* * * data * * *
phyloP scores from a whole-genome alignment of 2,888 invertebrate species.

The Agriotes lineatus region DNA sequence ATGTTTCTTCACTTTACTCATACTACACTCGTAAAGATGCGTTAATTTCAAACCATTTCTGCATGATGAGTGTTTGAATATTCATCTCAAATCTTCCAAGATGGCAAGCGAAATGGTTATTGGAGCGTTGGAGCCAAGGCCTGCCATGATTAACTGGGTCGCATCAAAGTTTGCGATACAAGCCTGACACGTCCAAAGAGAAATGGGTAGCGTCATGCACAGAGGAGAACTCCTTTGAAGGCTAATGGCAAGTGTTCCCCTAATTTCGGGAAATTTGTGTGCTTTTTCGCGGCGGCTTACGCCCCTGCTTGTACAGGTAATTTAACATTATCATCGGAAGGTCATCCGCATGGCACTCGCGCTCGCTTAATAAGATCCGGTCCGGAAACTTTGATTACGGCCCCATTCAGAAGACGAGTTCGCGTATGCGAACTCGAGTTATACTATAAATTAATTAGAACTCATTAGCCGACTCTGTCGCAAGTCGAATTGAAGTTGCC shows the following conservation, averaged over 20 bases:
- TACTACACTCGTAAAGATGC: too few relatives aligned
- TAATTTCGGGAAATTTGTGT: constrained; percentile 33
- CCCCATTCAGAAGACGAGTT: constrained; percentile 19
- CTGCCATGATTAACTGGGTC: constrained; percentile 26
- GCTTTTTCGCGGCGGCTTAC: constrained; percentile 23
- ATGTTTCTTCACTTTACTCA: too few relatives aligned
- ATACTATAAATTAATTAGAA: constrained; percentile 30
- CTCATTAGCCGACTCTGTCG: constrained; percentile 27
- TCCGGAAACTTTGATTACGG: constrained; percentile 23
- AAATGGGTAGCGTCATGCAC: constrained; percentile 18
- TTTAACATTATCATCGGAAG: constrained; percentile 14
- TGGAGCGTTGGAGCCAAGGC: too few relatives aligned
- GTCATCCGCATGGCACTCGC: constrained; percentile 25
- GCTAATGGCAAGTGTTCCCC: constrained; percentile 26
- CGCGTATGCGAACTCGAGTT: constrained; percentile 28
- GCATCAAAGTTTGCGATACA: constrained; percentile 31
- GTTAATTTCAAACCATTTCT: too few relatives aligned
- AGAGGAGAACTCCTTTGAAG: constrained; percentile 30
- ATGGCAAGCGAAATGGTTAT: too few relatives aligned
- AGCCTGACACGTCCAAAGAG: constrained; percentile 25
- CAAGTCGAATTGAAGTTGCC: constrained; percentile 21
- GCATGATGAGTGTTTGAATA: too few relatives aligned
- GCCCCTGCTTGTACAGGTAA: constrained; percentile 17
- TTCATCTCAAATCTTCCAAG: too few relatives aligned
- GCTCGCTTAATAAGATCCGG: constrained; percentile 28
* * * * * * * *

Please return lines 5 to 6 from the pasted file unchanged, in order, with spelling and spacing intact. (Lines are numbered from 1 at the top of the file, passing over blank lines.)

- CCCCATTCAGAAGACGAGTT: constrained; percentile 19
- CTGCCATGATTAACTGGGTC: constrained; percentile 26